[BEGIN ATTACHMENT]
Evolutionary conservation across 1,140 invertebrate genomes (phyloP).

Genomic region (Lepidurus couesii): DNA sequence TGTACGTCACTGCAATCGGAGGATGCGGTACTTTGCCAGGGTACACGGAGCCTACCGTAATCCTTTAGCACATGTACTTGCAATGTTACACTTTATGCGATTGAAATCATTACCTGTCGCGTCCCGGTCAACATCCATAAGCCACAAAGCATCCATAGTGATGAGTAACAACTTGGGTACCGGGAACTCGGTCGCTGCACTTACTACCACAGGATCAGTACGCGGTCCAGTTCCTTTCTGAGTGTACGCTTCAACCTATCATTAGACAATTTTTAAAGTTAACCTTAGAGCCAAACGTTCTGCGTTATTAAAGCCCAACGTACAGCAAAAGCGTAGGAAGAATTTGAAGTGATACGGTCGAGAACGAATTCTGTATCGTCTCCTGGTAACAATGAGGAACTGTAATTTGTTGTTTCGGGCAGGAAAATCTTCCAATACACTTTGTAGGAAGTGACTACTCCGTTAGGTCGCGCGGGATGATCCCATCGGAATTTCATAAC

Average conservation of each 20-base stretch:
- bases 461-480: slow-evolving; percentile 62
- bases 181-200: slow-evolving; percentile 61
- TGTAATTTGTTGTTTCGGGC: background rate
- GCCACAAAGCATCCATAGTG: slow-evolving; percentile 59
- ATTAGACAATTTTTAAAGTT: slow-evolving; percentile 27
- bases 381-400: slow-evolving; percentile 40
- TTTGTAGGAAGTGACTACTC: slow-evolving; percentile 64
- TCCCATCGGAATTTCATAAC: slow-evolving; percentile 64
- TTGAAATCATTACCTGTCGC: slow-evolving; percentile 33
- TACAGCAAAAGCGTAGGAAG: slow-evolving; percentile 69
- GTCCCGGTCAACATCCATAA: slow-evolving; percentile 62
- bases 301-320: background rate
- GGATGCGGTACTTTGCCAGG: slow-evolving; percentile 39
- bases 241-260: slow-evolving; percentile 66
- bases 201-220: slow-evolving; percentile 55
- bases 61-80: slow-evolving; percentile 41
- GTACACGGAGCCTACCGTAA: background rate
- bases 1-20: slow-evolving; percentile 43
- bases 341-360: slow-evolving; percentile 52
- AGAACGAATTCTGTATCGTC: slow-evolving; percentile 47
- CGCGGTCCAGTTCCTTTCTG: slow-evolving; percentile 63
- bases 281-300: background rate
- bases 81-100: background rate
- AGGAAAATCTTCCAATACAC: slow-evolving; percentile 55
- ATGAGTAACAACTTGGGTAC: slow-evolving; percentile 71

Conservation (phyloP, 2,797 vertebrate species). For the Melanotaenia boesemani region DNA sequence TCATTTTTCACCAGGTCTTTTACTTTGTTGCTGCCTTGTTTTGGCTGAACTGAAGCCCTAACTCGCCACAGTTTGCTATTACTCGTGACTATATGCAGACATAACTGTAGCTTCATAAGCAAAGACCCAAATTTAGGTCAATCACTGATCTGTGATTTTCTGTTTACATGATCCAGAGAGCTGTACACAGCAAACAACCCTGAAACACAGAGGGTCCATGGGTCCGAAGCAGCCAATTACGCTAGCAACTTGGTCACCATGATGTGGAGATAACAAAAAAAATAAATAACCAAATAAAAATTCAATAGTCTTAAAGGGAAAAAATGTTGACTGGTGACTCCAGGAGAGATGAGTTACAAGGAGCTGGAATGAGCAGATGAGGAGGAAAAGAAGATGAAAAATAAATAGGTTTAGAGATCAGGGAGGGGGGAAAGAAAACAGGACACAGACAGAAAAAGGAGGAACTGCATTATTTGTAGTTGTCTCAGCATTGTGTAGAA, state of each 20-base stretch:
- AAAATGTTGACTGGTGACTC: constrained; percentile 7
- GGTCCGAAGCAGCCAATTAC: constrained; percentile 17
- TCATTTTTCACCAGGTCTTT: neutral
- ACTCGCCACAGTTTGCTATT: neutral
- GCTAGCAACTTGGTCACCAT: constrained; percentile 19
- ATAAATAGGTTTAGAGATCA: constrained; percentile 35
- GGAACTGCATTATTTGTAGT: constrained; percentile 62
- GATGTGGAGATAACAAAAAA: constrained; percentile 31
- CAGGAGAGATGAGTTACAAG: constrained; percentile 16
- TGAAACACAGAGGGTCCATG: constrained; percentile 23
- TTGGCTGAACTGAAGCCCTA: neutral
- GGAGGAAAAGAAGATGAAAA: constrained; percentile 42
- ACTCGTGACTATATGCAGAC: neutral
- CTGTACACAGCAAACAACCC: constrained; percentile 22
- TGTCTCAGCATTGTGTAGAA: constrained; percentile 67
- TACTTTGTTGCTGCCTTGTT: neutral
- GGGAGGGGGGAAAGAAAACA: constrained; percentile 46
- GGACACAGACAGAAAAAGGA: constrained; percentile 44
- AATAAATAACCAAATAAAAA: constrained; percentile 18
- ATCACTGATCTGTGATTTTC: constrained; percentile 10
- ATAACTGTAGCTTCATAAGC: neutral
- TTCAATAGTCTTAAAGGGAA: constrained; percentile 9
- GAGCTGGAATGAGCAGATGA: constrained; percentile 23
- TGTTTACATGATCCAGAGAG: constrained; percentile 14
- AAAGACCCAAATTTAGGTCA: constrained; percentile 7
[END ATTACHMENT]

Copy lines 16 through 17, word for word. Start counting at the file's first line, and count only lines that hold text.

- GGATGCGGTACTTTGCCAGG: slow-evolving; percentile 39
- bases 241-260: slow-evolving; percentile 66